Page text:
In his memoirs, Churchill was charitably to acknowledge that his old adversary, Baldwin, had not been motivated 'by any ignoble wish to remain in office', but rather
'by the fear that if the Socialists came into power even less would be done than his Government intended'. 
It is certainly true that in its manifesto for the 1935 General Election (which took place on 14 November) the Labour Party still declared – nearly three years after Hitler had become Germany's Chancellor – that a Conservative victory would endanger peace as it would entail 'a vast and expensive rearmament programme'; but had it really been necessary for Baldwin to respond with an address to the Quaker-founded Peace Society on 31 October 1935, declaring:
'I give you my word there will be no great armaments',
though stressing the need for some improvement in defence?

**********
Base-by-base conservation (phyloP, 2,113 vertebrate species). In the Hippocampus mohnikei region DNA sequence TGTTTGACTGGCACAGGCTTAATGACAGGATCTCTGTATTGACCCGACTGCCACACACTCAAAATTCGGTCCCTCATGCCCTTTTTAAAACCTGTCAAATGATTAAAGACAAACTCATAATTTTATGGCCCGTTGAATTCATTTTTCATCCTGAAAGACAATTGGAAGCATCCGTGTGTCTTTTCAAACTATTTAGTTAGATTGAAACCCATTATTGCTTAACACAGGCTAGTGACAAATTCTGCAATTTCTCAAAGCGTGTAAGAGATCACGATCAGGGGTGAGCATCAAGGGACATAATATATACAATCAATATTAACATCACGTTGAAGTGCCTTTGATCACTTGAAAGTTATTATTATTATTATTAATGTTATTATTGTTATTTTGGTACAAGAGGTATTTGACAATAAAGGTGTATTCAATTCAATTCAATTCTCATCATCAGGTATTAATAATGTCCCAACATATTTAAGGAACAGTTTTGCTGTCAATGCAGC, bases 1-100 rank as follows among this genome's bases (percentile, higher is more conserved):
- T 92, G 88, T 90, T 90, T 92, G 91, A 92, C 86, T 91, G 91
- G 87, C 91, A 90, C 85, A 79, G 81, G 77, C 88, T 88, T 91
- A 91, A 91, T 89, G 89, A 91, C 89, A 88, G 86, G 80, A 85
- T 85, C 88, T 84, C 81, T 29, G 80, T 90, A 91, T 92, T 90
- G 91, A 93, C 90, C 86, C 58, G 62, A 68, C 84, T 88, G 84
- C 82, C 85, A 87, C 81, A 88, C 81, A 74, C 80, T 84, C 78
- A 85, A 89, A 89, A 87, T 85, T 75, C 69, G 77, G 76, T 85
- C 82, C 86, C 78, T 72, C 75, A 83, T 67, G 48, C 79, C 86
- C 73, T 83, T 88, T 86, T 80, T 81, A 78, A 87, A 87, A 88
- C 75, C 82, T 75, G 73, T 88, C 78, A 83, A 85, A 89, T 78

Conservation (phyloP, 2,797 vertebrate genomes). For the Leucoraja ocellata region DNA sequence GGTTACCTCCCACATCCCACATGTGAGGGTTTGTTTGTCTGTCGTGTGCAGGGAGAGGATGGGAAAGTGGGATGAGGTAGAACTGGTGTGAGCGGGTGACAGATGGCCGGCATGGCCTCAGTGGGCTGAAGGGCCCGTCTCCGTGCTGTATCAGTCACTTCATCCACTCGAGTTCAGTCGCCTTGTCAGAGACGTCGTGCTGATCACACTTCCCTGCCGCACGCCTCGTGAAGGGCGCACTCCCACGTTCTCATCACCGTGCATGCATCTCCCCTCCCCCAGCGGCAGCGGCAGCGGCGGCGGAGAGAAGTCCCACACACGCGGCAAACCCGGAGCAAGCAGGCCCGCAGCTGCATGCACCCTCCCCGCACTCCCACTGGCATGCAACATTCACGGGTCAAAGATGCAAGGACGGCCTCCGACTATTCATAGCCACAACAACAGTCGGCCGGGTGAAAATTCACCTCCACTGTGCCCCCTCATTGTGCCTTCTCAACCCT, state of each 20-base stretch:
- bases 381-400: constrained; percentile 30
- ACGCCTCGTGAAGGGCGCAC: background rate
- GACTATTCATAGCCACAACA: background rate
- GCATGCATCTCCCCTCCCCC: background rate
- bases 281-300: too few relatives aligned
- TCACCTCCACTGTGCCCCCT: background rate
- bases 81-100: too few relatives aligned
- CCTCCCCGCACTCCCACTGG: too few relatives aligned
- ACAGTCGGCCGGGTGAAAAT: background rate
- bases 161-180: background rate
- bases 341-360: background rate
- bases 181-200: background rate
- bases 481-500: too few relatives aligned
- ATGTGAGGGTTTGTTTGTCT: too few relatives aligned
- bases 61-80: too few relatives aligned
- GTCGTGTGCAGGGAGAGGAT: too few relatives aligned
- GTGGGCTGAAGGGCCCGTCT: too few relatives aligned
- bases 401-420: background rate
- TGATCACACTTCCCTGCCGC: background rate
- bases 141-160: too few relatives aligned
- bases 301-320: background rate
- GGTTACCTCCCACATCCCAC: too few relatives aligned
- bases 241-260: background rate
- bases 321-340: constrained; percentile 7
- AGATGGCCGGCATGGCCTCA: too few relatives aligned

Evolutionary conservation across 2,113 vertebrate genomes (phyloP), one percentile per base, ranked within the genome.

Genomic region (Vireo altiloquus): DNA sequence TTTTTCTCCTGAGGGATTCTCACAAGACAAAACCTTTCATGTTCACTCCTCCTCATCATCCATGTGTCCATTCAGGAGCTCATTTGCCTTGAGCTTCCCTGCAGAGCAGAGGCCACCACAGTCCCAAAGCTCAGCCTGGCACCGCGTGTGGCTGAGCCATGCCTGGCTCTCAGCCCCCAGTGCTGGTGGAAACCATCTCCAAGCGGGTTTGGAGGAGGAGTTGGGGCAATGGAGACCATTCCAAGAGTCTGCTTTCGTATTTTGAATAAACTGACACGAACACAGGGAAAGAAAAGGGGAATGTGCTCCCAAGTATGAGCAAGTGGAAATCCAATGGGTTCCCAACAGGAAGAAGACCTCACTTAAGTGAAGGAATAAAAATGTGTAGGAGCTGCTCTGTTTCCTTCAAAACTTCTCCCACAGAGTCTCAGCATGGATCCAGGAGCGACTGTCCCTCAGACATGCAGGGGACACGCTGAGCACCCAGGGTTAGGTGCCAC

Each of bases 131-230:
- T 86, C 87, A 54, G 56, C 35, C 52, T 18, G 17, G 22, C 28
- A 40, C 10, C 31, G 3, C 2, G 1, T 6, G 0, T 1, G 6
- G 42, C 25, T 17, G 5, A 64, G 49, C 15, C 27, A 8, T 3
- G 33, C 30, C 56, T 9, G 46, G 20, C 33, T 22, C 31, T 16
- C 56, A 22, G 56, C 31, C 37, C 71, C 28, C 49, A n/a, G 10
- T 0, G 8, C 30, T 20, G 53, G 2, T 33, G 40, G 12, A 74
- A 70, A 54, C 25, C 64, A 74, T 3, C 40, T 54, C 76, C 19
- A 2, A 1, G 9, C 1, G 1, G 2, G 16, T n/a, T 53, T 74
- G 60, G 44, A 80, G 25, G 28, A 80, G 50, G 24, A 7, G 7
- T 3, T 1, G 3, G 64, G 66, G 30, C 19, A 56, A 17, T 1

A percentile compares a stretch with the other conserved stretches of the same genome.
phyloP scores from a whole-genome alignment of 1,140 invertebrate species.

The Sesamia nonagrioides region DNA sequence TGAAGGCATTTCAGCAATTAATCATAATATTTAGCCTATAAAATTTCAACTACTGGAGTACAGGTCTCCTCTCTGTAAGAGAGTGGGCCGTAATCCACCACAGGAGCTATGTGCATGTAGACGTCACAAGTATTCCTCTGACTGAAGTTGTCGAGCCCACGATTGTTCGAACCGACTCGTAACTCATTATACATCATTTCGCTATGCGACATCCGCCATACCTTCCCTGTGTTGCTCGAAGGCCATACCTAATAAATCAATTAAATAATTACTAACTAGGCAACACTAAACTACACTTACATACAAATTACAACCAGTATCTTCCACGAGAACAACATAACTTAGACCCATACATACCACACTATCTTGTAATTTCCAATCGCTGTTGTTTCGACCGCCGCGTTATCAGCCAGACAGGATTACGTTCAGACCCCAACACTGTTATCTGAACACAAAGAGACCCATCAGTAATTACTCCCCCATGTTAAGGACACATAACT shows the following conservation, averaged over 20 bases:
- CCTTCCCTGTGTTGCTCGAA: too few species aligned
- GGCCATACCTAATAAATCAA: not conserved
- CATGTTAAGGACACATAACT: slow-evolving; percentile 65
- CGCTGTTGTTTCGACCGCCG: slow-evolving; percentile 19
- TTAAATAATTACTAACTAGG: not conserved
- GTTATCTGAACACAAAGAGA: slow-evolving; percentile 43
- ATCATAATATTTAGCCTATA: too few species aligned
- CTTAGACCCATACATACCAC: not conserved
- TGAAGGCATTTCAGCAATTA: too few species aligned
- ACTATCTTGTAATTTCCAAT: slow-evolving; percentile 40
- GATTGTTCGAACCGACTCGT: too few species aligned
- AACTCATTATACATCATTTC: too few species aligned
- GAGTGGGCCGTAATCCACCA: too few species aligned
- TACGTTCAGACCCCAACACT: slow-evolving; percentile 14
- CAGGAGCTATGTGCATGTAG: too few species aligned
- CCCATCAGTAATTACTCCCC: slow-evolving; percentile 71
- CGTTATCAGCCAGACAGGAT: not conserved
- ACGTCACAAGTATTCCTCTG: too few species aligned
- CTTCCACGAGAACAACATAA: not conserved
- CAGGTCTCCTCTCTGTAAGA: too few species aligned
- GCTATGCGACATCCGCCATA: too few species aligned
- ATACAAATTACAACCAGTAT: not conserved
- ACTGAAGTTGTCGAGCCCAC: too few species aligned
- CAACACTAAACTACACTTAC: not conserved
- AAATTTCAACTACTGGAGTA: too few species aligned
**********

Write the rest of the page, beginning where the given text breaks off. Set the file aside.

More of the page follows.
The very large Conservative victory (432 seats, to Labour's 154 and the Liberals' 21) suggests on the contrary that a more courageous stand for rearmament would not have made 'the loss of the election from [his] point of view more certain'. The result of the 'Peace Ballot', conducted by the League of Nations Union and revealed on 28 June 1935, had actually shown some 6,750,000 participants in favour of using force as a last resort to stop aggression and only some 2,000,000 against – the customary three-to-one majority of resisters versus disarmers generally to be found in 20th century Britain. Unfortunately, this finding was overshadowed by the other, 'peace'-oriented questions in the ballot, tendentiously worded to invite overwhelmingly one-sided results. Other events, such as the notorious Oxford Union vote not in any circumstances to fight for 'King and Country' (February 1933) also played a part in convincing the National Government that a firm rearmament policy would be electorally unacceptable. Nevertheless, it is the fundamental duty of any government to recommend those defence policies it judges to be necessary for the security of the country. Often it will receive much stronger public support than it might have expected. As the contemporary Defence Correspondent (now the Editor) of the Daily Telegraph, William Deedes, later commented: